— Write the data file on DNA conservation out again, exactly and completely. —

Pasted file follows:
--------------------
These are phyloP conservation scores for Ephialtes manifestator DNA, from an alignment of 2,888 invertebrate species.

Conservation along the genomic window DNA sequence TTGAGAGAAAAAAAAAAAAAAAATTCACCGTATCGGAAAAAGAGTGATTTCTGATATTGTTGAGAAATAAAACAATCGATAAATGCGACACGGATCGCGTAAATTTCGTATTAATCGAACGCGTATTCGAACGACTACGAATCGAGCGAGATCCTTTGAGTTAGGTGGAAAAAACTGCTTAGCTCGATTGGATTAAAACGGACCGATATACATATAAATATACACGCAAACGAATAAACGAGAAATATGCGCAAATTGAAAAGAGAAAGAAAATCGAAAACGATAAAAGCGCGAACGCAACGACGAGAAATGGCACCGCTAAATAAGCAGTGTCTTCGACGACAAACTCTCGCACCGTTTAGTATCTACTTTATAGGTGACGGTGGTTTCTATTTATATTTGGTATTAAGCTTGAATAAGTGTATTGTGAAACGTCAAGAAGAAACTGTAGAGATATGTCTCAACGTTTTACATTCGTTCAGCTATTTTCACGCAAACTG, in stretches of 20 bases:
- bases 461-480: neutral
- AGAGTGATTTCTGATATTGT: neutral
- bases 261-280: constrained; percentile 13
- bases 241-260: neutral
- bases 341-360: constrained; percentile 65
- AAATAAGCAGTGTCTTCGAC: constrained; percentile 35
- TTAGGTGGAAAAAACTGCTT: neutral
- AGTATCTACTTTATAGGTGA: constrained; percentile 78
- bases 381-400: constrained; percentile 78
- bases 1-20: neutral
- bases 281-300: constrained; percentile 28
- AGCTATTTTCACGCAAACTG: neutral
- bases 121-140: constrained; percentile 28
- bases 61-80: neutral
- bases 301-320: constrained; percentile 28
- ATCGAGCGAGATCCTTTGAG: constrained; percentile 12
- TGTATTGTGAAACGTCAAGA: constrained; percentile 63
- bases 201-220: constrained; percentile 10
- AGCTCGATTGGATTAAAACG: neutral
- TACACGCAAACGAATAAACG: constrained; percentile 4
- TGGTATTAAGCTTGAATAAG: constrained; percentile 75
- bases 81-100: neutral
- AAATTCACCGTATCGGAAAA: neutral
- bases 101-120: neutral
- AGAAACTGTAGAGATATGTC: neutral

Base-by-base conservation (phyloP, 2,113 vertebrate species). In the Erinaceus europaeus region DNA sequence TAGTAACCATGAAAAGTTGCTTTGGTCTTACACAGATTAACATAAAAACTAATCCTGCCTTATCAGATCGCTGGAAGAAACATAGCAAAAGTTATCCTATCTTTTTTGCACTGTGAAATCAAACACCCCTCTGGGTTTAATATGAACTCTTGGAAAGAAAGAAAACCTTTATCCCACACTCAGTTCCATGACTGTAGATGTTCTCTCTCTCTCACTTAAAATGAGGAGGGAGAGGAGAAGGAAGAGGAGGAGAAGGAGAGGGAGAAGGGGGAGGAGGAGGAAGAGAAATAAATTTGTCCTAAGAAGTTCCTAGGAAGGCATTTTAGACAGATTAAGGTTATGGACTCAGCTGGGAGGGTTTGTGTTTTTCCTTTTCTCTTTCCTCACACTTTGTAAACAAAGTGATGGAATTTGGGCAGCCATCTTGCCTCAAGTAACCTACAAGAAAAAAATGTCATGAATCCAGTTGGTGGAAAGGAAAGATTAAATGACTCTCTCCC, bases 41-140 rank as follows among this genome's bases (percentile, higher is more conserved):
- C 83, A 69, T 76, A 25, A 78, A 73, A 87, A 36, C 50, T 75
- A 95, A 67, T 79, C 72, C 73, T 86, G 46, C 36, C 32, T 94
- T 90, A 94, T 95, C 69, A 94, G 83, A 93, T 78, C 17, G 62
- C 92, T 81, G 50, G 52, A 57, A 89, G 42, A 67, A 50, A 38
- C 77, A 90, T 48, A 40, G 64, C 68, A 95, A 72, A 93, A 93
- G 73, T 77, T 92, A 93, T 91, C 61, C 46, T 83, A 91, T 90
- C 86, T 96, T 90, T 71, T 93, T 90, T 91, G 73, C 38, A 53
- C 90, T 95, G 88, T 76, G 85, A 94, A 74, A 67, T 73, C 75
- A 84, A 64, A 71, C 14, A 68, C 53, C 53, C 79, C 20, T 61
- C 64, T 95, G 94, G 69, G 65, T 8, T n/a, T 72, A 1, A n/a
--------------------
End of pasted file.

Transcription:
These are phyloP conservation scores for Ephialtes manifestator DNA, from an alignment of 2,888 invertebrate species.

Conservation along the genomic window DNA sequence TTGAGAGAAAAAAAAAAAAAAAATTCACCGTATCGGAAAAAGAGTGATTTCTGATATTGTTGAGAAATAAAACAATCGATAAATGCGACACGGATCGCGTAAATTTCGTATTAATCGAACGCGTATTCGAACGACTACGAATCGAGCGAGATCCTTTGAGTTAGGTGGAAAAAACTGCTTAGCTCGATTGGATTAAAACGGACCGATATACATATAAATATACACGCAAACGAATAAACGAGAAATATGCGCAAATTGAAAAGAGAAAGAAAATCGAAAACGATAAAAGCGCGAACGCAACGACGAGAAATGGCACCGCTAAATAAGCAGTGTCTTCGACGACAAACTCTCGCACCGTTTAGTATCTACTTTATAGGTGACGGTGGTTTCTATTTATATTTGGTATTAAGCTTGAATAAGTGTATTGTGAAACGTCAAGAAGAAACTGTAGAGATATGTCTCAACGTTTTACATTCGTTCAGCTATTTTCACGCAAACTG, in stretches of 20 bases:
- bases 461-480: neutral
- AGAGTGATTTCTGATATTGT: neutral
- bases 261-280: constrained; percentile 13
- bases 241-260: neutral
- bases 341-360: constrained; percentile 65
- AAATAAGCAGTGTCTTCGAC: constrained; percentile 35
- TTAGGTGGAAAAAACTGCTT: neutral
- AGTATCTACTTTATAGGTGA: constrained; percentile 78
- bases 381-400: constrained; percentile 78
- bases 1-20: neutral
- bases 281-300: constrained; percentile 28
- AGCTATTTTCACGCAAACTG: neutral
- bases 121-140: constrained; percentile 28
- bases 61-80: neutral
- bases 301-320: constrained; percentile 28
- ATCGAGCGAGATCCTTTGAG: constrained; percentile 12
- TGTATTGTGAAACGTCAAGA: constrained; percentile 63
- bases 201-220: constrained; percentile 10
- AGCTCGATTGGATTAAAACG: neutral
- TACACGCAAACGAATAAACG: constrained; percentile 4
- TGGTATTAAGCTTGAATAAG: constrained; percentile 75
- bases 81-100: neutral
- AAATTCACCGTATCGGAAAA: neutral
- bases 101-120: neutral
- AGAAACTGTAGAGATATGTC: neutral

Base-by-base conservation (phyloP, 2,113 vertebrate species). In the Erinaceus europaeus region DNA sequence TAGTAACCATGAAAAGTTGCTTTGGTCTTACACAGATTAACATAAAAACTAATCCTGCCTTATCAGATCGCTGGAAGAAACATAGCAAAAGTTATCCTATCTTTTTTGCACTGTGAAATCAAACACCCCTCTGGGTTTAATATGAACTCTTGGAAAGAAAGAAAACCTTTATCCCACACTCAGTTCCATGACTGTAGATGTTCTCTCTCTCTCACTTAAAATGAGGAGGGAGAGGAGAAGGAAGAGGAGGAGAAGGAGAGGGAGAAGGGGGAGGAGGAGGAAGAGAAATAAATTTGTCCTAAGAAGTTCCTAGGAAGGCATTTTAGACAGATTAAGGTTATGGACTCAGCTGGGAGGGTTTGTGTTTTTCCTTTTCTCTTTCCTCACACTTTGTAAACAAAGTGATGGAATTTGGGCAGCCATCTTGCCTCAAGTAACCTACAAGAAAAAAATGTCATGAATCCAGTTGGTGGAAAGGAAAGATTAAATGACTCTCTCCC, bases 41-140 rank as follows among this genome's bases (percentile, higher is more conserved):
- C 83, A 69, T 76, A 25, A 78, A 73, A 87, A 36, C 50, T 75
- A 95, A 67, T 79, C 72, C 73, T 86, G 46, C 36, C 32, T 94
- T 90, A 94, T 95, C 69, A 94, G 83, A 93, T 78, C 17, G 62
- C 92, T 81, G 50, G 52, A 57, A 89, G 42, A 67, A 50, A 38
- C 77, A 90, T 48, A 40, G 64, C 68, A 95, A 72, A 93, A 93
- G 73, T 77, T 92, A 93, T 91, C 61, C 46, T 83, A 91, T 90
- C 86, T 96, T 90, T 71, T 93, T 90, T 91, G 73, C 38, A 53
- C 90, T 95, G 88, T 76, G 85, A 94, A 74, A 67, T 73, C 75
- A 84, A 64, A 71, C 14, A 68, C 53, C 53, C 79, C 20, T 61
- C 64, T 95, G 94, G 69, G 65, T 8, T n/a, T 72, A 1, A n/a